DEFENDER SERVICES OFFICE
TRAINING DIVISION





The Defender Services Office Training Division furthers the right to effective assistance of counsel by providing training and other resources to attorneys appointed under the Criminal Justice Act.





    September 29, 2016
    Supreme Court to Determine Whether the Residual Clause in 18 U.S.C. § Is Void for Vagueness

    Today, the Supreme Court granted cert in Lynch v. Dimaya (No. 15-1498), to decide whether  the residual clause of 18  U.S.C.  § 16 (b),  as  incorporated  into  the Immigration  and  Nationality  Act’s  provisions  governing  an alien’s removal  from the United States, is unconstitutionally vague.  Subsection (b)  defines  “crime  of  violence”  to include  “any . . . offense  that  is  a  felony and that, by its nature, involves a substantial risk that physical  force  against  the  person  or  property  of  another  may  be  used  in  the  course  of  committing  the offense."  The Sixth, Seventh, Ninth and Tenth Circuits have held that 16(b) is unconstitutional under Johnson. The Fifth has held otherwise.

    The Court also granted cert in Nelson v. Colorado (No. 15-1256) on the following issue: Whether Colorado’s requirement that defendants must prove their innocence by clear and convincing evidence to get their money back, after reversal of conviction of a crime entailing various monetary penalties, is consistent with due process.



    July 28, 2016
    Sentencing Commission Issues Report to Congress on Career Offender Enhancements

    Today the Sentencing Commission issued its Report to the Congress: Career Offender Sentencing Enhancements, recommending that the career offender provisions focus on violent offenders, as opposed to drug trafficking only offenders.  The report also recommended that Congress enact a uniform definition of "crime of violence" for all federal statutes consistent with the new sentencing guidelines definitions.  For more on the report see the Commission's press release.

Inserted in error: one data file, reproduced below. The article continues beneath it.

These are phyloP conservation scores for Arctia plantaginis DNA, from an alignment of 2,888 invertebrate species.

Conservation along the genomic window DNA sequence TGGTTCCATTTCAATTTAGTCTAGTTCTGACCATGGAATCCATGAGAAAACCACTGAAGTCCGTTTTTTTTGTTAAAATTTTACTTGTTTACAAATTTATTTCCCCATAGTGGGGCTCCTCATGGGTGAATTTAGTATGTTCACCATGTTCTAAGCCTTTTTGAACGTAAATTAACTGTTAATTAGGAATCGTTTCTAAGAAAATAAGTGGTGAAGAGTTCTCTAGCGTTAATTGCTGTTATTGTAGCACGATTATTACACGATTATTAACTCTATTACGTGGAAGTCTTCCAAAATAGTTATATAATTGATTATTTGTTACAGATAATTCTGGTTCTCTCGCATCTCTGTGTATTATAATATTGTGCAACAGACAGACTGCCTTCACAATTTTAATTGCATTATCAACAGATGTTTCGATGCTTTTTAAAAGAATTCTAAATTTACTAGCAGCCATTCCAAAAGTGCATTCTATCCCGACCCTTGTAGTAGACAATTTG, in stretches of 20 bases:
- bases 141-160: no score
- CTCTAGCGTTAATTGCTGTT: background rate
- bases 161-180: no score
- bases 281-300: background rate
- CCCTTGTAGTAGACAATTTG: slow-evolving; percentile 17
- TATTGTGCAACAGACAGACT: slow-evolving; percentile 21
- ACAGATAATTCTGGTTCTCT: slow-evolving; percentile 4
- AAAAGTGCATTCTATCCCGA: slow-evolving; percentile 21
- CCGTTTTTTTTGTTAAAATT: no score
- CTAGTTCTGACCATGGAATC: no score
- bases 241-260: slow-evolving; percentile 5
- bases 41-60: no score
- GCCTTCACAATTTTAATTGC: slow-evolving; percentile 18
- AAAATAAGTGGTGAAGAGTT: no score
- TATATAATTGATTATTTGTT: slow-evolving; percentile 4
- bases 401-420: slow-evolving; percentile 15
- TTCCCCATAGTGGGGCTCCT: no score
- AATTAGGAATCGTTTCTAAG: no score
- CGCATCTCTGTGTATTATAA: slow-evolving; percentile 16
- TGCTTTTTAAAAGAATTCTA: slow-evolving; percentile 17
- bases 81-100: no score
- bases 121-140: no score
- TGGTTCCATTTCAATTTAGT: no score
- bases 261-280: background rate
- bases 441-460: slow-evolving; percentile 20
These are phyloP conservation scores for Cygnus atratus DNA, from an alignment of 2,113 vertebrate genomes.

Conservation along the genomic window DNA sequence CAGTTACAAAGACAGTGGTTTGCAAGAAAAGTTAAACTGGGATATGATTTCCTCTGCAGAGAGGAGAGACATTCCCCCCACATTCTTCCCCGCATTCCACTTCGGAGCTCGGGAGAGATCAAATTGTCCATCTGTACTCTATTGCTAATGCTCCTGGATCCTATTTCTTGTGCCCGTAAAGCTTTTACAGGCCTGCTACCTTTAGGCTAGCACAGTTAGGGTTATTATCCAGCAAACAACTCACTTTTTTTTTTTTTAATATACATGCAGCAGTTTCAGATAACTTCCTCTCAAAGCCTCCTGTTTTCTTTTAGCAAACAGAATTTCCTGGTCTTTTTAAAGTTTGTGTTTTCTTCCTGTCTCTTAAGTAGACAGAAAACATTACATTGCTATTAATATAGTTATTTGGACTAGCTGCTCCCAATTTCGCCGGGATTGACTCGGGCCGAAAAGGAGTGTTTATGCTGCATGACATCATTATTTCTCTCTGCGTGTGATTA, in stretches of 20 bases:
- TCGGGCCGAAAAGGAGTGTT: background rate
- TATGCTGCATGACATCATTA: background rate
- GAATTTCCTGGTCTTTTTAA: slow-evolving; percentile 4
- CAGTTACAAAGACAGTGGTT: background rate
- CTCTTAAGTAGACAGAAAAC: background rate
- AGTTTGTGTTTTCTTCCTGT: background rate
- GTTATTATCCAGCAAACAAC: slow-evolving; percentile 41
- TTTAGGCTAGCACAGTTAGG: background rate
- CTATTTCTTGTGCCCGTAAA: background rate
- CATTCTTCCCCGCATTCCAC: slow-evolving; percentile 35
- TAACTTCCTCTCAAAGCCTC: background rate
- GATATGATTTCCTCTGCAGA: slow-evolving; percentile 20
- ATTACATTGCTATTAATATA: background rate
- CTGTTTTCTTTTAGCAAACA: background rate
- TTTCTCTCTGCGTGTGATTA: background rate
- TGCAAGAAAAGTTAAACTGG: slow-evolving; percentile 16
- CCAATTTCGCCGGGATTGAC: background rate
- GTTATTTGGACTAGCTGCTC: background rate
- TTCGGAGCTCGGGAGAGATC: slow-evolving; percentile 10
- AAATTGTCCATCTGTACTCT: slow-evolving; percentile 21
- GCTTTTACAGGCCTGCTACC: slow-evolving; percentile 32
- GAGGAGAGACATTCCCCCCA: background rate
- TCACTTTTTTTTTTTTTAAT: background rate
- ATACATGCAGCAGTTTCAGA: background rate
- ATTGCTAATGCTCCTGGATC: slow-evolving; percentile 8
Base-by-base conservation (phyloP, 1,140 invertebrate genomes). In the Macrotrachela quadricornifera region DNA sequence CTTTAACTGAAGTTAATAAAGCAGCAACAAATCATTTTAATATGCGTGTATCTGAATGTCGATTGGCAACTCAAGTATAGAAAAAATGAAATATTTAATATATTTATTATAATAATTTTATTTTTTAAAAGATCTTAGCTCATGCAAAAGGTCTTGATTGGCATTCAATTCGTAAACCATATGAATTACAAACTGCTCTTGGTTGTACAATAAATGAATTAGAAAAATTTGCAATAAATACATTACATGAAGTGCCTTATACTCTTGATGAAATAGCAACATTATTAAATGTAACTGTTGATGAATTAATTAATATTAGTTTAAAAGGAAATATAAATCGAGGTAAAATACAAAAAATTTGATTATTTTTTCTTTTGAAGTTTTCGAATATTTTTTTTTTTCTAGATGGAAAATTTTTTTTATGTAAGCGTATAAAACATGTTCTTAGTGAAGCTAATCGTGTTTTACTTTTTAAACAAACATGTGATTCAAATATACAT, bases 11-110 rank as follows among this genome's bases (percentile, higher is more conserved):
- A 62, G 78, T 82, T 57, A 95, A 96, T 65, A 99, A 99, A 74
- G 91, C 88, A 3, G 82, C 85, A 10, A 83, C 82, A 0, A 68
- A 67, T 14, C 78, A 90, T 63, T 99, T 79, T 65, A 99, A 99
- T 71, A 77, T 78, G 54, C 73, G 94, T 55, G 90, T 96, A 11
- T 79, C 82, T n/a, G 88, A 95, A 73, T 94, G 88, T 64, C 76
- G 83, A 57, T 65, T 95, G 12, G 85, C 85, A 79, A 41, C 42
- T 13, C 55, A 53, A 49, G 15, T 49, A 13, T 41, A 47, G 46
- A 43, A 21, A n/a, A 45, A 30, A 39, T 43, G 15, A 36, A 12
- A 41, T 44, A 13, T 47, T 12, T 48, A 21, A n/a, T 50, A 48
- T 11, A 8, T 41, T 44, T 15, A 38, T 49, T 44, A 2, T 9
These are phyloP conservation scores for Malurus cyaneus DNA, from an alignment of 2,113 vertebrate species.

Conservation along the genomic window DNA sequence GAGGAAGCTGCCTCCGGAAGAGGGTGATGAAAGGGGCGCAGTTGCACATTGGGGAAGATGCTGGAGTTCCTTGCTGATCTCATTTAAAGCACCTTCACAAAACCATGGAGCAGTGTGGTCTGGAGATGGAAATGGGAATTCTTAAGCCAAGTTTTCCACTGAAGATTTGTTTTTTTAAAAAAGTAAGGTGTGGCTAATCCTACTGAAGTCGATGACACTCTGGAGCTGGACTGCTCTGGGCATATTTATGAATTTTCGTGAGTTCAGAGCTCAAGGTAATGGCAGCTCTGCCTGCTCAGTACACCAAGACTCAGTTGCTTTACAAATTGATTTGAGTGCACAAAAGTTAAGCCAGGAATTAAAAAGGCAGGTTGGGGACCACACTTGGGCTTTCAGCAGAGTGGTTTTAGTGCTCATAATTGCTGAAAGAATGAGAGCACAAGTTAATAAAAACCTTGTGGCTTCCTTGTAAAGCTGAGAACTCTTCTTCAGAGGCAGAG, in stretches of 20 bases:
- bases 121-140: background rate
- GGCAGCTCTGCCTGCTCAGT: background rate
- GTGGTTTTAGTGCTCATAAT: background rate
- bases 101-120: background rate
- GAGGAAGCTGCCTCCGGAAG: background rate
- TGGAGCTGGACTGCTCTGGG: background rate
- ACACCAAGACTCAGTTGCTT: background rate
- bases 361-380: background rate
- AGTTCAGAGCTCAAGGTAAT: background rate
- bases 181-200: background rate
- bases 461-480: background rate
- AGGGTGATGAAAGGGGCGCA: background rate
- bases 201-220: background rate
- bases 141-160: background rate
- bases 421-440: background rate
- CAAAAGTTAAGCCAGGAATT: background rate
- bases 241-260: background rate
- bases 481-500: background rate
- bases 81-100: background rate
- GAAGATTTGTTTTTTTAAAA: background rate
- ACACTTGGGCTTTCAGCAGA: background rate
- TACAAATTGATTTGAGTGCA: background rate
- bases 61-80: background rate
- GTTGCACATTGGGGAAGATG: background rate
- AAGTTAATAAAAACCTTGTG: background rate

June 28, 2016
    Supreme Court Grants Cert in Johnson Guidelines Case; Issues Opinion Holding Reckless Use of Force Constitutes a Misdemeanor Crime of Domestic Violence Under 18 U.S.C. § 922(g)(9); Vacates McDonnell Public Corruption Convictions

    Yesterday, the Supreme Court Granted Cert in Beckles v. United States (No. 15-8544), to decide the following issues:

    (1) Whether Johnson v. United States applies retroactively to collateral cases challenging federal sentences enhanced under the residual clause in United States Sentencing Guidelines (U.S.S.G.) § 4B1.2(a)(2) (defining “crime of violence”);

    (2) whether Johnson's constitutional holding applies to the residual clause in U.S.S.G. § 4B1.2(a)(2), thereby rendering challenges to sentences enhanced under it cognizable on collateral review; and

    (3) whether mere possession of a sawed-off shotgun, an offense listed as a “crime of violence” only in commentary to U.S.S.G. § 4B1.2, remains a “crime of violence” after Johnson.

    CJA panel attorneys are advised to reach out to the defender in their district or National Sentencing Resource Counsel if in doubt on how to proceed in a pending case in light of the cert grant.

    The Court also issued a decision in  Voisine v. United States (No. 14-10154), holding in a 6-2 opinion that misdemeanor  assault  convictions  for  reckless  conduct are misdemeanor crimes of domestic violence that trigger the ban on possession of firearms under 18 U.S.C. § 922(g)(9).  For more on the opinion see these posts on the Sentencing Law and Policy Blog and  SCOTUSblog.

    Additionally, the Court scaled back what is considered an "official act" for the purposes of a federal bribery conviction in the unanimously decided McDonnell v. United States (15-474).  For more on the opinion see this SCOTUSblog post.



 

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